During his State of the Union address on January 8, 1964, President Lyndon Johnson began the “War on Poverty” with these words:

Unfortunately, many Americans live on the outskirts of hope–some because of their poverty, and some because of their color, and all too many because of both. Our task is to help replace their despair with opportunity.

This administration today, here and now, declares unconditional war on poverty in America. I urge this Congress and all Americans to join with me in that effort.

Congress took up LBJ’s call and created, amongst other things, Medicare and Medicaid, Head Start, food stamps, and the Elementary and Secondary Education Act (later reconstructed as No Child Left Behind). They also expanded Social Security to what we know today. These programs immediately transformed American social democracy, and the interpretation of their effect — government advancement or overreach? — has defined national political debates ever since.

[alert type=”info”]For more about the War on Poverty and its legacy, please read Dylan Matthews’ excellent summary at The Washington Post’s Wonkblog.[/alert]

In 1964, Mississippi was the poorest state in the nation. It remains so in 2014.  Absolute poverty, however, has dropped drastically over that time: 54 percent of Mississippians lived in poverty a half-century ago, down to 22 percent today. The biggest drop — nearly 20 percentage points — took place during the 1960s, once the federal anti-poverty programs took effect.

The economic advancement of black Mississippians deserves most of the credit for the state’s poverty reduction. Almost 60 percent of African American families lived in poverty in 1970 (the first year racial breakdowns were available, though the rate likely exceeded 80 percent before 1964). In 2012, the black poverty rate stood at 36 percent– a number that represents progress but deserves absolutely no praise. The poverty rate among white families has ticked down two points over that same period, from 16 percent to 14 percent, equal to the current national average.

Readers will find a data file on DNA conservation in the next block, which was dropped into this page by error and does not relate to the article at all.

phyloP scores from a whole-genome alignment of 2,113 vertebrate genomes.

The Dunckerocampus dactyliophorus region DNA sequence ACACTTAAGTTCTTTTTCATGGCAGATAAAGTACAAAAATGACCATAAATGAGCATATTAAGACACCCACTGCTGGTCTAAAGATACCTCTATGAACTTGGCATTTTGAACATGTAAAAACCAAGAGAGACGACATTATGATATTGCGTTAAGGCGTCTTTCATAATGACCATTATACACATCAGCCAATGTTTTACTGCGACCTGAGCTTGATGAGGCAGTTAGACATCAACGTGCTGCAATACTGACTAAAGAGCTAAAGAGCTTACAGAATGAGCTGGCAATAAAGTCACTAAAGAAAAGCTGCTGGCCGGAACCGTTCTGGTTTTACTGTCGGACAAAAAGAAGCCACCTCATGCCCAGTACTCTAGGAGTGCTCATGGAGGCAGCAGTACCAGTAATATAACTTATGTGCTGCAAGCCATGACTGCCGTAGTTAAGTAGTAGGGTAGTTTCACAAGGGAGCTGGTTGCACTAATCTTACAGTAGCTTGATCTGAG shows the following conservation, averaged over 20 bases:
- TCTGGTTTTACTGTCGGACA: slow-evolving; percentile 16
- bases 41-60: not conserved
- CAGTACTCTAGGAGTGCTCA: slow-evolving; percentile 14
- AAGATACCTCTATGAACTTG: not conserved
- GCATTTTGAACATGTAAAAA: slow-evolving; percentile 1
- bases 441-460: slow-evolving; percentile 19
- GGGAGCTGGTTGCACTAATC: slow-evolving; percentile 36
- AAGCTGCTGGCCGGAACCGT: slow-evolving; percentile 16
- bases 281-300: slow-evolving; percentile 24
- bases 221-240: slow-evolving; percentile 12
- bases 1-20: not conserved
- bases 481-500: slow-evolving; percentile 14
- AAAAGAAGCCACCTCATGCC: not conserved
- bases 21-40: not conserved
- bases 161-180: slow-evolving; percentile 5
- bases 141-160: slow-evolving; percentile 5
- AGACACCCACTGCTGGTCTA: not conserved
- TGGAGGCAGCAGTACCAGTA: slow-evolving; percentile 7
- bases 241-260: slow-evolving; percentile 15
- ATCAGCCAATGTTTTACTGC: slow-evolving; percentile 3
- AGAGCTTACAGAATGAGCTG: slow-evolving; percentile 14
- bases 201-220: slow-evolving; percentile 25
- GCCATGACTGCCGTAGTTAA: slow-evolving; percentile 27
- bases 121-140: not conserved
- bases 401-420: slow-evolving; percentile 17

County-by-county data from 1970, the earliest available, show that the Delta faced the state’s worst poverty concentrations, though the condition was widespread. Even Mississippi’s wealthiest counties exceeded the national poverty rate at the time, 13.7 percent.


By 2012, poverty in the Delta had become distinguishably higher than the rest of the state. Several areas, most notably the Memphis and Jackson suburbs, now boast poverty rates significantly lower than the national average.


When we pull back a bit, we can see how Mississippi’s poverty rates compared with the rest of the country in 1970. Mississippi sat in the middle of a contiguous band of high-poverty counties that stretched from the Arkansas/Louisiana Delta to the South Carolina Low Country and up to Virginia’s Tidewater. This region was known as the “Black Belt” for its dark, fertile soil and, colloquially, for the large African American population that farmed it.


By 2012, however, the poverty of the Mississippi Delta was largely isolated. Georgia, the Carolinas, and Virginia have been among the fastest-growing states in the country since the 1960s. They have distanced themselves from Mississippi economically and demographically. Without a renewed commitment to alleviating poverty, Mississippi risks falling further behind our Southeastern neighbors — let alone the rest of the country — in the next half-century.


Map and Data Sources:

Social Explorer Tables(SE), Census 1970, Social Explorer & U.S. Census Bureau;  Social Explorer Tables: ACS 2008 to 2012 (5-Year Estimates)(SE), ACS 2008 — 2012 (5-Year Estimates), Social Explorer; U.S. Census Bureau

1959 and 1969 poverty figures by state from U.S. Census Bureau

2012 MS poverty rate from Census Quick Facts

Front Page Photo Credit:

Cecil Stoughton, courtesy of LBJ Library

In this article